Translation

The Mansions of the Gods has been translated into 34 languages, see here (accessed: January 29, 2021).

Summary

The Mansions of the Gods is the 17th volume of the Asterix comic series. The main characters of this series are the clever and brave Gaul called Asterix and his strong sidekick, Obelix. In their adventures, which follow a similar character arc and plotline, they fight the invaders of the Gaul territory, the Romans. Together, Asterix and Obelix are helped by Getafix, who prepares a magical potion that gives them great strength and power. 

In the present story, Julius Caesar plans on constructing a large holiday residential complex called “The Mansions of the Gods” next to a Gaulish village. In order to build the complex, he has to destroy a sacred grove. Caesar places the architect, Squareonthehypotenus, in charge of the project and he commands an army of slaves to cut down all the trees of the grove. Upon discovering that the grove had been destroyed, Asterix and Obelix help the mature trees regenerate rapidly using Getaflix’s magic seeds. A dismayed Squareonthehypotenus orders the slaves to cut the trees down again. Then, Asterix and Obelix assist the grove to regenerate once more. This cycle continues until Squareonthehypotenus threatens "to work the slaves to death."

Upon hearing this threat, Asterix gives the slaves a potion. He hopes it will cause them to rebel. His plan is thwarted when the slaves, under the influence of the potion, demand better work conditions, including regular pay and freedom once the first block of the complex is completed. Once granted, the Roman legionaries then strike for similar rights and conditions. The Gauls allow the slaves to construct one building since their freedom is reliant on this condition. Once they gain freedom, the slaves use their wages to "float a company."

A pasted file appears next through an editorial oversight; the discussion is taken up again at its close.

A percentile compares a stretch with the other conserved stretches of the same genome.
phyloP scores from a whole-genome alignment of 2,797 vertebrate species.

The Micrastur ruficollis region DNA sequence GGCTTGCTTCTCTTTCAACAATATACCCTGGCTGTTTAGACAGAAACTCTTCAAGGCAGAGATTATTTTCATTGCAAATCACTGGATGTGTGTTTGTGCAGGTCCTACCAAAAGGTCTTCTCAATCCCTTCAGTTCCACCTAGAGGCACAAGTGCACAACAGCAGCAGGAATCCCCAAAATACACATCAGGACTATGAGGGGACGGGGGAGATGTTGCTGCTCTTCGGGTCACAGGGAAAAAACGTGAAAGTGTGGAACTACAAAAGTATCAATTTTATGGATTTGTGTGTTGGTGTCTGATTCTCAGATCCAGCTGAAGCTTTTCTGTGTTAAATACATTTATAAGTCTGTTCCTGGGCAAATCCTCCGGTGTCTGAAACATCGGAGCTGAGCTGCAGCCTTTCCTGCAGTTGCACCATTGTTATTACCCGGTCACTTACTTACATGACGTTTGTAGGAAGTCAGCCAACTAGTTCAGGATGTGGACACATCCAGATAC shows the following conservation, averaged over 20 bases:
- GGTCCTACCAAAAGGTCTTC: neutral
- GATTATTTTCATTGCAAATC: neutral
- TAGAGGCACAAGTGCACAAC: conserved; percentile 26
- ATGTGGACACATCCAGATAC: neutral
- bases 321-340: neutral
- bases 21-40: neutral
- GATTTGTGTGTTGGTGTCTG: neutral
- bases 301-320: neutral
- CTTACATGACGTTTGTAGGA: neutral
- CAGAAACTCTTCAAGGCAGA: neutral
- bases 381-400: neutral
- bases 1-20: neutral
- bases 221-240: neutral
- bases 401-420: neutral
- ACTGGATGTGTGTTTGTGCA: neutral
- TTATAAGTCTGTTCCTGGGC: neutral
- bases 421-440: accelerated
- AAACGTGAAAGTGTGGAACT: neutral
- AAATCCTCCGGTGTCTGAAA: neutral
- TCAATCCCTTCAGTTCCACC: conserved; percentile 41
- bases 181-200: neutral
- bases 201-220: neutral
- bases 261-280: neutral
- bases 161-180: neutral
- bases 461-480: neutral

Meanwhile, the residents move into the first building of the Mansions of the Gods. The residents are from middle class Roman society and are selected by lottery. Once the Romans begin to shop at the local markets and this causes a price war, with Gauls attempting to sell "antique" weapons and fish to the Romans. To bring this to an end, Asterix approaches Squareonthehypotenus and asks for an apartment.  Squareonthehypotenus refuses, telling Asterix that the building is full. Obelix, pretending to be a rabid monster, drives out a couple from the building and Asterix returns and arranges for the baird, Cacofonix, to move into the vacant apartment. Cacofonix drives out the remainder of the residents with his terrible discordant singing practice, which he does at night. The Romans return to Rome.